Today is the 115th birthday of computer programer Grace Hopper. She has a Navy Destroyer, a Museum, a conference, and an award named after her. She has a Google Doodle. The world is a better place because she was in the world and still feels the loss that she has left.
NAME: Grace Hopper
OCCUPATION: Military Leader, Mathematician, Computer Programmer
BIRTH DATE: December 9, 1906
DEATH DATE: January 1, 1992
EDUCATION: Yale University, Vassar College
PLACE OF BIRTH: New York, New York
PLACE OF DEATH: Arlington, Virginia
REMAINS: Buried, Arlington National Cemetery, Arlington, VA
Naval Ordnance Development Award 1946
Society of Women Engineers Achievement Award 1964
DPMA Computer Sciences Man of the Year 1969
ACM Harry Goode Memorial Award 1970
Legion of Merit 1973
ACM Distinguished Member Award 1976
IEEE W. Wallace McDowell Award 1976
Meritorious Service Medal 1980
ACM Distinguished Service Award 1983
IEEE Computer Pioneer Medal 1983
Navy Distinguished Service Medal 1986
IEEE Distinguished Service Award 1988
National Medal of Technology and Innovation 1990
American Association for the Advancement of Science 1963
Association for Computing Machinery
British Computer Society Foreign Member, 1973
Data Processing Management Association
National Academy of Engineering 1973
BEST KNOWN FOR: Computer programmer Grace Hopper helped develop a compiler that was a precursor to the widely used COBOL language and became a rear admiral in the U.S. Navy.
Born Grace Brewster Murray in New York City on December 9, 1906, Grace Hopper studied math and physics at Vassar College. After graduating from Vassar in 1928, she proceeded to Yale University, where, in 1930, she received a master’s degree in mathematics. That same year, she married Vincent Foster Hopper, becoming Grace Hopper (a name that she kept even after the couple’s 1945 divorce). Starting in 1931, Hopper began teaching at Vassar while also continuing to study at Yale, where she earned a Ph.D. in mathematics in 1934—becoming one of the first few woman to earn such a degree.
Hopper, who became an associate professor at Vassar, continued to teach until World War II compelled her to join the U.S. Naval Reserve in December 1943 (she opted for the Navy, as it had been her grandfather’s branch of service). She was commissioned as a lieutenant in June 1944. Given her mathematical background, Hopper was assigned to the Bureau of Ordnance Computation Project at Harvard University, where she learned to program a Mark I computer.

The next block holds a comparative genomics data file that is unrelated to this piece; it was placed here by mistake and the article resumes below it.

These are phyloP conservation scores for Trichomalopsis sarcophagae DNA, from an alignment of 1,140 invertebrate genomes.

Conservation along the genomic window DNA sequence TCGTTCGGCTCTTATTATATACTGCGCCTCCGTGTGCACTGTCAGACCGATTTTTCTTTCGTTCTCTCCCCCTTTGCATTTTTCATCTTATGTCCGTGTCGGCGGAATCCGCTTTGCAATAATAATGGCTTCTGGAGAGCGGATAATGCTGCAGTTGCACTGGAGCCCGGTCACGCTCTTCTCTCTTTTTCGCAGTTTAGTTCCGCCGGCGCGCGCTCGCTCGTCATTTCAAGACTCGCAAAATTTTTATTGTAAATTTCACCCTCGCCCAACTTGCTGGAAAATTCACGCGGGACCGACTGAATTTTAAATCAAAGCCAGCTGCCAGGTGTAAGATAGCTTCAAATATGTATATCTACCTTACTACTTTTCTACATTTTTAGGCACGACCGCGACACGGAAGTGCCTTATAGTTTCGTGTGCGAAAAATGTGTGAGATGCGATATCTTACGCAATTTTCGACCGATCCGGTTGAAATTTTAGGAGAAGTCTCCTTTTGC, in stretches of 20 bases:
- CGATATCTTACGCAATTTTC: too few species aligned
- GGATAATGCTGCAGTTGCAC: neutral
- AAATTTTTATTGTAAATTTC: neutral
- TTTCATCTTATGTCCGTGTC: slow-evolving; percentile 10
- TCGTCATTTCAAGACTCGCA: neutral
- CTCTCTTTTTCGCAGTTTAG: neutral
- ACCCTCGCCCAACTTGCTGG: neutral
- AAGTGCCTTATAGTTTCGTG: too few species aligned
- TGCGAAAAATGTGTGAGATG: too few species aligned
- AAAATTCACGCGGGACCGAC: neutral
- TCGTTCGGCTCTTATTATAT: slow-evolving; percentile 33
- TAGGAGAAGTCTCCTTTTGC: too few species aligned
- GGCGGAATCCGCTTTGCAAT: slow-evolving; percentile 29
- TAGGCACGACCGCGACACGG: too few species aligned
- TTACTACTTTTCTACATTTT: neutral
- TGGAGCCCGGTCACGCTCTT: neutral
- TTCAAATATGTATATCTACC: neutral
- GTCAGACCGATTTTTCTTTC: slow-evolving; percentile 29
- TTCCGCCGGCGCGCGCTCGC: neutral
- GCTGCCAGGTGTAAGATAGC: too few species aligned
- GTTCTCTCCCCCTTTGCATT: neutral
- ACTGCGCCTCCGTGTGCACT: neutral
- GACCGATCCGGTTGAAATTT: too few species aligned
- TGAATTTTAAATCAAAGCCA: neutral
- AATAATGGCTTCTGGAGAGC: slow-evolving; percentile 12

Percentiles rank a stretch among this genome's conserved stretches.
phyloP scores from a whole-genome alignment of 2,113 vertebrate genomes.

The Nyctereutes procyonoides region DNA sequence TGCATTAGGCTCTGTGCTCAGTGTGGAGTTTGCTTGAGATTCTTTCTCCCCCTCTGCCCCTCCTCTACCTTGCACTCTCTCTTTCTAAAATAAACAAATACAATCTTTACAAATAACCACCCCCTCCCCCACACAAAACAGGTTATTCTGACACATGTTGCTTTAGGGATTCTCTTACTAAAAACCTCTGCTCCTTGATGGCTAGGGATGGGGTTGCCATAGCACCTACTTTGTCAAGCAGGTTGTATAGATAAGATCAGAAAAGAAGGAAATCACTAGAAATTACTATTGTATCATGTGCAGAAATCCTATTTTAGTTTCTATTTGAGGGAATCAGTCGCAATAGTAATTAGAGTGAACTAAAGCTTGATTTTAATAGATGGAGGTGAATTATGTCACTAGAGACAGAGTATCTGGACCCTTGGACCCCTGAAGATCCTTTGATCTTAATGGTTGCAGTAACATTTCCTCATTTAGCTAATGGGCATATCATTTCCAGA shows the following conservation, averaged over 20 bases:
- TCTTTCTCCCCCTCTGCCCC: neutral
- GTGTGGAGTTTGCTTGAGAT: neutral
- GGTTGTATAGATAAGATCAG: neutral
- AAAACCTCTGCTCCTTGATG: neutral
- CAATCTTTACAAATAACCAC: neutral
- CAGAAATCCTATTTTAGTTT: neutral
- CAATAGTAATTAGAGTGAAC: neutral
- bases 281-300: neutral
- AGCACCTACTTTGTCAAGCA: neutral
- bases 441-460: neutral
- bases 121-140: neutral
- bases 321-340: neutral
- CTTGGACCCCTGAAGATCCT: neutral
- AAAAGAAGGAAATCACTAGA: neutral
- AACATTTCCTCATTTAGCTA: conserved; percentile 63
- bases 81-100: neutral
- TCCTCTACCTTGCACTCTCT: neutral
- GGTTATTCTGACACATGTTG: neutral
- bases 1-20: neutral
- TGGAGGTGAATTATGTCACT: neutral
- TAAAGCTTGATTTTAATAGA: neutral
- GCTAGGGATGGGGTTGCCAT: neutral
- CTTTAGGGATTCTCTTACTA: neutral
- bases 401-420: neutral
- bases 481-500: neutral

After the war, Hopper remained with the Navy as a reserve officer. As a research fellow at Harvard, she worked with the Mark II and Mark III computers. She was at Harvard when a moth was found to have shorted out the Mark II, and is sometimes given credit for the invention of the term “computer bug”—though she didn’t actually author the term, she did help popularize it.
Wanting to continue to work with computers, Hopper moved into private industry in 1949, first with the Eckert-Mauchly Computer Corporation, then with Remington Rand, where she oversaw programming for the UNIVAC computer. In 1952, her team created the first compiler for computer languages (a compiler renders worded instructions into code that can be read by computers). This compiler was a precursor for the Common Business Oriented Language, or COBOL, a widely adapted language that would be used around the world. Though she did not invent COBOL, Hopper encouraged its adaptation.
Hopper retired from the Naval Reserve in 1966, but her pioneering computer work meant that she was recalled to active duty—at the age of 60—to tackle standardizing communication between different computer languages. She would remain with the Navy for 19 years. When she retired in 1986, at age 79, she was a rear admiral as well as the oldest serving officer in the service.
Saying that she would be “bored stiff” if she stopped working entirely, Hopper took another job post-retirement and stayed in the computer industry for several more years. She was awarded the National Medal of Technology in 1991—becoming the first female individual recipient of the honor. At the age of 85, she died in Arlington, Virginia, on January 1, 1992. She was laid to rest in the Arlington National Cemetery.
In 1997, the guided missile destroyer, USS Hopper, was commissioned by the Navy in San Francisco. In 2004, the University of Missouri has honored Hopper with a computer museum on their campus, dubbed “Grace’s Place.” On display are early computers and computer components to educator visitors on the evolution of the technology.
In addition to her programming accomplishments, Hopper’s legacy includes encouraging young people to learn how to program. The Grace Hopper Celebration of Women In Computing Conference is a technical conference that encourages women to become part of the world of computing, while the Association for Computing Machinery offers a Grace Murray Hopper Award. Additionally, on her birthday in 2013, Hopper was remembered with a “Google Doodle.”
In 2016, Hopper was posthumously honored with the Presidential Medal of Freedom by Barack Obama.
Author of books:
A Manual of Operations for the Automatic Sequence Controlled Calculator (1946)
Understanding Computers (1984, textbook; with Steven L. Mandell)